Buffalo’s backcourt dynamic duo in Stephanie Reid and Cierra Dillard will look to disrupt Harris from the opening tip. Again, with community defense concepts, the Bulls will have to stop Harris from finding game flow and really look apply pressure on the ball, limiting the vision of Harris.

South Carolina’s Head Coach, Dawn Staley, who also serves as USA Basketball’s Senior National Team Head Coach, is not underestimating what her squad will face up front.

“I think Buffalo has great guard play. They play extremely well together. They make the extra pass. They know exactly where they want their shots to come from and they’re just relentless in transition, going to the boards,” said Staley.

Gamecocks Go For Two In A Row

The Gamecock’s, earning a #2 seed in the Big Dance, have started slower in the tournament then Buffalo- they won their first two games over NC A&T and Virginia by an average of 10.5 points and that lead was down to single digits in the fourth quarter of both games.  However, when you get to the Sweet 16, seeds go at least half way out of the window and the idea of “Survive and Advance” only heightens. The talk of Mid-Majors vs. Power Fives becomes less significant; all alike deserve to be here.

Staley is not shocked by the post season success of both Mid American Conference teams (Buffalo and Central Michigan) who are two of the country’s final 16 teams standing.

“If you pay attention to them, they play a certain level above other mid- majors, in that they’re spread out, they play super selfless, they play well together, and they’re well coached. When you have those combinations working for you, you advance. It’s not by surprise.”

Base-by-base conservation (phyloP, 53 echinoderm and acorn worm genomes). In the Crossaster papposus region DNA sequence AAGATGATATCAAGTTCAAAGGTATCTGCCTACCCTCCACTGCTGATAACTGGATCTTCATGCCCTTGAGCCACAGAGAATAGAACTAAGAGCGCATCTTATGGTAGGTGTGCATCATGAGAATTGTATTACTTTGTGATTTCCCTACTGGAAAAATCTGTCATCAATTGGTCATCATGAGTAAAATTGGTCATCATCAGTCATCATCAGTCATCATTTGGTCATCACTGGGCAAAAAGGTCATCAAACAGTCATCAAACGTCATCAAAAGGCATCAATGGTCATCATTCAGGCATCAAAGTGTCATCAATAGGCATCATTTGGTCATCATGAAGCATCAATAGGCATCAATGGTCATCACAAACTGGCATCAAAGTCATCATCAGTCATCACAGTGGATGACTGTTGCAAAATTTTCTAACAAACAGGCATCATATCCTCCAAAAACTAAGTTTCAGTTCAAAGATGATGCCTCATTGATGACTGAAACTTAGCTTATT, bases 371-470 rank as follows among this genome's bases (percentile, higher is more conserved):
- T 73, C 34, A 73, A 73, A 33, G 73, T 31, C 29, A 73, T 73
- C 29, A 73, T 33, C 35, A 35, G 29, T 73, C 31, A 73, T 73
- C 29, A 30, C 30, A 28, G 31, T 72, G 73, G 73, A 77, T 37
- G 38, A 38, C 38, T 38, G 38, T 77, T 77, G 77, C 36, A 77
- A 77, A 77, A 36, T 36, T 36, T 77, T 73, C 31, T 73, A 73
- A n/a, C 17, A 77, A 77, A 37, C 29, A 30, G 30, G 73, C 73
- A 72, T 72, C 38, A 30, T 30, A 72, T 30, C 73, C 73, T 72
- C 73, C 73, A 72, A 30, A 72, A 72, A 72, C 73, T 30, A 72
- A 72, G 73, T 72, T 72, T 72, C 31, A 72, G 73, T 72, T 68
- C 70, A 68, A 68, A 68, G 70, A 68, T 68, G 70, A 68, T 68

As for Buffalo, yes, they are taking on the highest level of competition in the country, but it’s ignorant to doubt them while they have spent the last week taking W’s from “Top 25” teams and quite frankly earning a remaining tile on the nation’s most exciting dance floor.

Legette-Jack has been a fearless leader with her delicately picked group of Western New York trailblazers.

“I never looked at myself as a mid-major coach or a mid-major team. I looked at myself as a coach going after people that wanted to tell their story.”

The Buffalo support of friends, family and fans are hoping for an extended version of this “less of a fairy tale, more inspirational non fiction” chapter. This Sweet 16 tip is set for 11:30 Saturday morning with an Elite Eight ticket up for grabs.

 

 

Amy Audibert

Amy Audibert a Niagara Falls native, has been covering a wide range of sports over the past five years. As a former captain for the Miami Hurricane’s women’s basketball program, Audibert offers an expertise on the hardwood. She covers both men’s and women’s college basketball as a color analyst. Audibert also works as a sideline reporter for Spectrum Sports, formerly Time Warner Cable Sports Channel, and has covered football, hockey, lacrosse and volleyball at collegiate level. During the NBA season, you can also catch Amy on select episodes for NBATV Canada’s “The Hangout”